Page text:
Make your move, open-minded

Today, it’s time for our second trailblazer interview – about an expat partner who took up a distance study to prepare for her repatriation. You can read our first trailblazer interview here.

Tina is in her temporary apartment when we have our Skype conversation. She left Muscat a few months ago and now calls Assen, a town in her native Netherlands, ‘home’. She starts off telling me she is busy: busy with her three young daughters, busy with moving to a new house, but also busy finding a job, which is a challenge without recent work experience. However, Tina stays positive, as I’ve known her since we met in Muscat three years ago. She takes life as it comes and is convinced she will soon start working again either as a speech therapist or as assistant of a general practitioner (GP).

In 2012, Tina’s husband accepted a position in the oil industry in Oman. The couple prepared to move with their daughter and a new baby on the way. Tina knew she’d miss the dynamics of her job as speech therapist in an audiological centre, and she knew that it would be hard to find an other job like that again. However, Tina and her husband also thought the move to Muscat would be a good experience for their children. To Tina, the move also brought ‘ultimate freedom’ to stay home with her young children.

Late 2013, after delivering her second child and a year of ‘maternity leave’, Tina started to feel an ‘itch’. She wanted to work again. Her speech therapy materials were flown into Muscat and she found satisfaction in working with Dutch children. That only lasted for a few months though: she quit to spend time with their third daughter who was born soon after the Summer holidays.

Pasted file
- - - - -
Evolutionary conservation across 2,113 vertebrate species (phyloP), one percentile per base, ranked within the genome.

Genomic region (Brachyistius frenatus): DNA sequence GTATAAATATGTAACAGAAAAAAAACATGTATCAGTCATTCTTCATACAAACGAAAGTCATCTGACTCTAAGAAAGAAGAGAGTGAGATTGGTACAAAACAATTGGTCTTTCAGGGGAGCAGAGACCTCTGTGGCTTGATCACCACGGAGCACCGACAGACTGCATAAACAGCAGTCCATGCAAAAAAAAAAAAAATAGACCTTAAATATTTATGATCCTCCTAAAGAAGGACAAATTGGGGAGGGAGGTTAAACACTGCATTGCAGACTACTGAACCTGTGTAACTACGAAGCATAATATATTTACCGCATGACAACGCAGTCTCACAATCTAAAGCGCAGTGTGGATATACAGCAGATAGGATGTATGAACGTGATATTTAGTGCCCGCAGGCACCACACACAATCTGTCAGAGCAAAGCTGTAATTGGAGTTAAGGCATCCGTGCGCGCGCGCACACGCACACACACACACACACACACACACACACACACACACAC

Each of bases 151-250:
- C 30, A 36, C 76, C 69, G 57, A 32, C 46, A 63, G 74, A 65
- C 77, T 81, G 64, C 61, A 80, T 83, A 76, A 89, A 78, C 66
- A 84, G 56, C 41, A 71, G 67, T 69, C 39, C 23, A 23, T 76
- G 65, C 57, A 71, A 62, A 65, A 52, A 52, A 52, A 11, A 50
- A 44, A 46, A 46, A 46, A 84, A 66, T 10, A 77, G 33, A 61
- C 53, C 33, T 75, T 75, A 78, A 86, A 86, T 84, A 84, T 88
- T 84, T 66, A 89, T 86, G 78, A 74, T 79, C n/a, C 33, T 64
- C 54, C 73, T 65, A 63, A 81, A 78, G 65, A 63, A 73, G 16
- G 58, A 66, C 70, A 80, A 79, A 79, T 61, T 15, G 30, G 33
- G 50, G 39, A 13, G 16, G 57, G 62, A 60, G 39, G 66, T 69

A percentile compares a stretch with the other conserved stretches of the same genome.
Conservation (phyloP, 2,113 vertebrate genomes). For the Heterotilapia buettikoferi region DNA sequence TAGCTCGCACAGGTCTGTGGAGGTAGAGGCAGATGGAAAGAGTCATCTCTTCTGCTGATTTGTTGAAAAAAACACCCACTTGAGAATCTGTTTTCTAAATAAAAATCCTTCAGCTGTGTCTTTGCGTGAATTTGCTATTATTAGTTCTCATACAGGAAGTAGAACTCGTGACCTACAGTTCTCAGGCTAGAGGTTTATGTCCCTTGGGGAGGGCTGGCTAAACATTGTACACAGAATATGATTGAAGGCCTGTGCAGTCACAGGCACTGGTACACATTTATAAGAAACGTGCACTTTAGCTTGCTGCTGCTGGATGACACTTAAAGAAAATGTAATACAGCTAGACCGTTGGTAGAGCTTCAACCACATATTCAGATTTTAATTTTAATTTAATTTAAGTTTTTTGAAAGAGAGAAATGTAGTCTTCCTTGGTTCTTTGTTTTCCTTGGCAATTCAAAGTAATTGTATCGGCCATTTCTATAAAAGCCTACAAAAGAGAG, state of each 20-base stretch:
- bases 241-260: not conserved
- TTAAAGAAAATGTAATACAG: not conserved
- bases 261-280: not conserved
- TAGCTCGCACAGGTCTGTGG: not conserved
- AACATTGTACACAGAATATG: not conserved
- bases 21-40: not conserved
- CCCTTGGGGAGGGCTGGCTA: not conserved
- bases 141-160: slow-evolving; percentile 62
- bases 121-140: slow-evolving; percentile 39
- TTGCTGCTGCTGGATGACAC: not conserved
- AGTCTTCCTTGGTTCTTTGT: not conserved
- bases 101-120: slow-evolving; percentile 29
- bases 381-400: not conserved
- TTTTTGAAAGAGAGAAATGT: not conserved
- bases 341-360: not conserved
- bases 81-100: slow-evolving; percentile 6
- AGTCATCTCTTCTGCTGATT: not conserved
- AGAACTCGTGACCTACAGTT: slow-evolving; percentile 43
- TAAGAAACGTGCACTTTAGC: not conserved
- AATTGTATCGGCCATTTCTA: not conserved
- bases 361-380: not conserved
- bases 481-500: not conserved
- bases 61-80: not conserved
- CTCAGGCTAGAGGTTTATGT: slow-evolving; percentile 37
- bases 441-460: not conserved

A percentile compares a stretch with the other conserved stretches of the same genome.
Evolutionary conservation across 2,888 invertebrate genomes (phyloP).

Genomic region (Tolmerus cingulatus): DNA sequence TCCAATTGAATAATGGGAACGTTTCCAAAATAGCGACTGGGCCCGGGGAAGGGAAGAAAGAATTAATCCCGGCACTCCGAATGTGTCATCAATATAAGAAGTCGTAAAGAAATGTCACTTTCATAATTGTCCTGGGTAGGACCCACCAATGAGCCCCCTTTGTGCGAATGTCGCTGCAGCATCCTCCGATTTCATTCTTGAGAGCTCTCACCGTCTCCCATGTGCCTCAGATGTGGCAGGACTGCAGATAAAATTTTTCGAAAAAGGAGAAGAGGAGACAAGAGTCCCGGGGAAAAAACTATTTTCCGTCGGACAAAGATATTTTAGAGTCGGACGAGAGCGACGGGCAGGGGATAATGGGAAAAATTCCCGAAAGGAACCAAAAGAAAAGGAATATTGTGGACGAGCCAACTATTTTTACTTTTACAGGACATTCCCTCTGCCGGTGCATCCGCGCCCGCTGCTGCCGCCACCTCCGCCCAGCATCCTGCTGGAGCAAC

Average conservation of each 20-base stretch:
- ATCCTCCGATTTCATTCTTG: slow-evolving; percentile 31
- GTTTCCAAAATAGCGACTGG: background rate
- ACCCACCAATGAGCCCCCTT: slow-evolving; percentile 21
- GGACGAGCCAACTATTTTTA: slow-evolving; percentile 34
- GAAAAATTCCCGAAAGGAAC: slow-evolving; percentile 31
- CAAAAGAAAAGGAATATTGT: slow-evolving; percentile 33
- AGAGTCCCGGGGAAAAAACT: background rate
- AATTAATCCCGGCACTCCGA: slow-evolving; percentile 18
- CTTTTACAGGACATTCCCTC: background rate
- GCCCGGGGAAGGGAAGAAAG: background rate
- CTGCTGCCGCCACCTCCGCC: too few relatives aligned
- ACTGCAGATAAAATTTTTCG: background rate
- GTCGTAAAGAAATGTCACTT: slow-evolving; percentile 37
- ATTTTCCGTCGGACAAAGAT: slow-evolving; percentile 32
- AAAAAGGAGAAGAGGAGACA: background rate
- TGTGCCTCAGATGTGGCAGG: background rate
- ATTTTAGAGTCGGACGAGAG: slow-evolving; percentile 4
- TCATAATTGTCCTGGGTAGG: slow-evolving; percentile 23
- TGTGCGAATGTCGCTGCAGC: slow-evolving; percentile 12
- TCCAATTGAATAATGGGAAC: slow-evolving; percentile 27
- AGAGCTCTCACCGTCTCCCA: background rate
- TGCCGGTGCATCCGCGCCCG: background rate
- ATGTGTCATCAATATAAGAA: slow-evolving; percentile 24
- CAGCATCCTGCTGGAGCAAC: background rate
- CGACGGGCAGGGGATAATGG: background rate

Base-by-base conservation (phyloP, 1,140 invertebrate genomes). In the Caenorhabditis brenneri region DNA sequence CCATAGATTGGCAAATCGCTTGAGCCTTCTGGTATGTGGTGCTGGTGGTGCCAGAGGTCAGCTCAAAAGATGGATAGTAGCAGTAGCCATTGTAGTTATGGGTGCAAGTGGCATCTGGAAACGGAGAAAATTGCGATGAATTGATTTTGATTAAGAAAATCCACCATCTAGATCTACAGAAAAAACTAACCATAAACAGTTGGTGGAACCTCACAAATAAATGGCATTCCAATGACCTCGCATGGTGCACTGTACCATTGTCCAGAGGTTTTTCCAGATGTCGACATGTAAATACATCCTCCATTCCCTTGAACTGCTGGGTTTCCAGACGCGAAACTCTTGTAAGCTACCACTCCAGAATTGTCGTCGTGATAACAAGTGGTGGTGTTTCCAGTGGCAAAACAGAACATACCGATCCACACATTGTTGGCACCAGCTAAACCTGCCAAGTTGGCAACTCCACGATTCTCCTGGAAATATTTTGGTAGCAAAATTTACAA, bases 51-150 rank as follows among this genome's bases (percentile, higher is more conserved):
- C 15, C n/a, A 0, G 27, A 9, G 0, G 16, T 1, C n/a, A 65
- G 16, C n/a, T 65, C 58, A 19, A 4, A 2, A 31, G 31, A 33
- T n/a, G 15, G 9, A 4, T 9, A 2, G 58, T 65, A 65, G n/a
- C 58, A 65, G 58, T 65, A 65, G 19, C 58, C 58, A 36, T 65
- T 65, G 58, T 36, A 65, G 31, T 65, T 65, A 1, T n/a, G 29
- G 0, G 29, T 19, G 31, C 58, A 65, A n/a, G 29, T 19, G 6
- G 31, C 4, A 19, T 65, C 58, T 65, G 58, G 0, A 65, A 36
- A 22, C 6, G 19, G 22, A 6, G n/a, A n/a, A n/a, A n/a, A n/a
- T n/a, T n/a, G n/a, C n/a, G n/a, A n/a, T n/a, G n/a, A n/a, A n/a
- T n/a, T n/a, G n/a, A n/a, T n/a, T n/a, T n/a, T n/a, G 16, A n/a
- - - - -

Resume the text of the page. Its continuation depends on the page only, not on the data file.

Two years later, the contract of Tina’s husband was about to end and the family was getting ready for their next transition. They realised that when they would repatriate, the whole family would benefit if Tina could take up a job again. Knowing that returning to a speech therapy position might be challenging, she decided to also keep the options open to return to a previous field, as a GP assistant. In order to be employable as such, Tina would need to update some of her knowledge and skills. With her husband’s support, Tina took the brave decision to go back to studying: she registered for a distance study in the Netherlands that would revive her old knowledge and deepen skills and knowledge that she would need on her trail as GP assistant. She emphasises that she took up the study to improve her employability and close her ‘CV gap’, but also to get the feeling of doing something mentally, to think and learn again about an interesting topic.

This is when I really got to know Tina well: she was determined in setting aside time to study, to focus on what was important for herself. We spent many hours together, behind our laptops, in a shared office created to support expat partners who wanted to study or work remotely. Tina had decided to set a weekly schedule to bring focus in her morning activities, including studying at our shared office every Sunday and Tuesday morning. When, on her study morning, her presence was desired somewhere else, she’d consider carefully whether the activity was important enough and she’d reschedule her study morning to an other day of the week. She only let go of the schedule during school holidays. It took Tina about 9 months, the last few weeks studying between preparing a move and keeping a family running, but she managed to finish her study just before their repatriation to the Netherlands in October 2016.

When asked for advice for others in a similar situation, Tina suggests to be open-minded: that is how she approached her move to Oman, her job search now and a possible next move. ‘I allow myself to be surprised by opportunities. When they come, we will see whether they fit our life.’

Tina also emphasizes the support she gets from her husband. He thinks it is good for her to start working again, he motivates her and helps her find her path. But the support also comes in practical ways: he stays at home with the children when she goes for a job interview. ‘It is important to stand behind each others choices. I keep myself motivated, but he sees it when something makes me happy.’

A few days after our conversation, Tina contacts me to tell that the interviews have paid off: she was just offered a job as a speech therapist, starting in a few weeks. Some of the family roles will change again, but they are looking forward to that.


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